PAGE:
Kate Middleton Is Writing Her Own Personal Comments on Instagram

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  • Catherine, Duchess of Cambridge
    Catherine, Duchess of Cambridge
    Wife of Prince William, Duke of Cambridge
Photo credit: WPA Pool - Getty Images
Photo credit: WPA Pool - Getty Images

From Harper's BAZAAR

  • Catherine, Duchess of Cambridge, is leaving personal comments on Instagram for entries to her COVID-19 photography project called "Hold Still."

  • The duchess is signing off on the comments with a "C," for her first name.

  • "Hold Still," in partnership with the National Portrait Gallery, intends to capture in photographs the United Kingdom amid this unprecedented global health crisis.

Catherine, Duchess of Cambridge, is getting more hands-on with the official royal social media accounts.

After launching her photography initiative, "Hold Still," in early May, the Duchess of Cambridge is now commenting on the entries for the project, which aims to capture the mood of the United Kingdom brought on by the unprecedented global health crisis.

The submission deadline for "Hold Still" has already passed, so Kate has been vocalizing her appreciation for the entries over the past few weeks, according to People.

On one photo taken by Zoe Norfolk, Kate wrote, "Thank you so much for taking part in the Hold Still project. I get so much joy from being outside and gardening too. C"

For another picture that captured a disgruntled child being schooled at home, the duchess referenced her own children. "My children will very much relate to this," she wrote. "Thank you for taking part and sharing your story! C"

Kate also praised a photo taken by a four-year-old. "I love this! What a budding photographer," she wrote. "Please don’t forget to submit your photo in the link bio if you haven’t done so already. C"

Jo Haycock's submission featured an elderly man resting by a doorway. The duchess commented, "Thank you for sharing your story. This time has really enabled us to stop, think and reminisce. C"

View this post on Instagram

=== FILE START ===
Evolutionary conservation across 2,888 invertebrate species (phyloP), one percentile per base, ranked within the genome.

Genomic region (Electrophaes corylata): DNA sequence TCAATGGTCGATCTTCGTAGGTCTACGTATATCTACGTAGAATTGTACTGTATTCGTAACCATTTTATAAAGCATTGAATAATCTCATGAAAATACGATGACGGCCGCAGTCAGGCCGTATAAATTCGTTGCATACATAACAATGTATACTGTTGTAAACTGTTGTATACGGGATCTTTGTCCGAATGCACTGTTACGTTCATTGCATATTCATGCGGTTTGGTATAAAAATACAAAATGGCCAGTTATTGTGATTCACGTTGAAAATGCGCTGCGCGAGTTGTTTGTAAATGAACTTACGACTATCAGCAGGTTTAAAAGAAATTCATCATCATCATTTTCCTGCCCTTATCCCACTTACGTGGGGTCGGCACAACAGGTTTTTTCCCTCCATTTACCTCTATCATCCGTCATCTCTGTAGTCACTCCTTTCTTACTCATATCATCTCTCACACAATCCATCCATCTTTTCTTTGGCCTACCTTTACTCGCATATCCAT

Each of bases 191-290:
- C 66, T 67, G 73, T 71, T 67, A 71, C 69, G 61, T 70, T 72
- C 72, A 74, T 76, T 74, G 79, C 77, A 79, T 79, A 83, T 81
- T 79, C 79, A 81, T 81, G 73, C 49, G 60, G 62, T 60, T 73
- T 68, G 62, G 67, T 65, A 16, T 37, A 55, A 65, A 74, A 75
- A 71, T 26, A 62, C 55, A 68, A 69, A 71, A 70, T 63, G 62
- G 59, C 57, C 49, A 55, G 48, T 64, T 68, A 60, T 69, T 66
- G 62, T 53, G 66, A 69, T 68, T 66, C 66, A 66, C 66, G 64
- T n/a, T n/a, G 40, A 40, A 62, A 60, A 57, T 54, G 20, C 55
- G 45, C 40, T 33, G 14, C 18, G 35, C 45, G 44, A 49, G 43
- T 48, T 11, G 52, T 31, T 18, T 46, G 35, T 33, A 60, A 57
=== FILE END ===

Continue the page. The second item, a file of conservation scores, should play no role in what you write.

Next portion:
I had a tricky time during my secondary school days, but that’s a whole new photo project for one distant day. But to relate it to this, I remember hoarding crisps, chocolate and a flask of tea among the spiders and gardening tools late one school night. Walking to the bus top the next morning, meeting my best friend, turning around and sneaking down the side of the house with her and into the sacred building that is my father’s shed. We even had a radio with the top 40 pop music charts repeating all our fave tunes. With a clear view to the kitchen window, and remembering to turn the volume down when mum came out to hang the washing. I don’t want to up the comedy factor too much, of what was a pretty difficult time in my school-life back then, but I do chuckle at the memory of this, and my parents now sighing with resignation and groaning with a “I really don’t want to hear anymore about this” attitude! ****************************************. Through My Childhood Window is a reactive personal photographic project to record my parents in every room of their house, through the window of my childhood home. A room at a time, each time I deliver their food shop during this Covid-19 pandemic. . . . . . . . . #personalphotoproject #myfamilystory #johaycockphotography #storiesoftheeveryday #throughmychildhoodwindow #realfamilymoments #livingthroughapandemic #phlocklive #fortheloveofthephotograph #homefrontstories #covid19diaries #communitystories #documentarian #throughmychildhoodwindow #emotivephotography #storiesoftheeveryday @nationalportraitgallery #thebeautifulreal #thisdetailedlife #parentingteens #familyphotojournalism #documentaryfamilyphotography #familystories #quarantinestories #photographerswithoutborders #authenticallytold #holdstill2020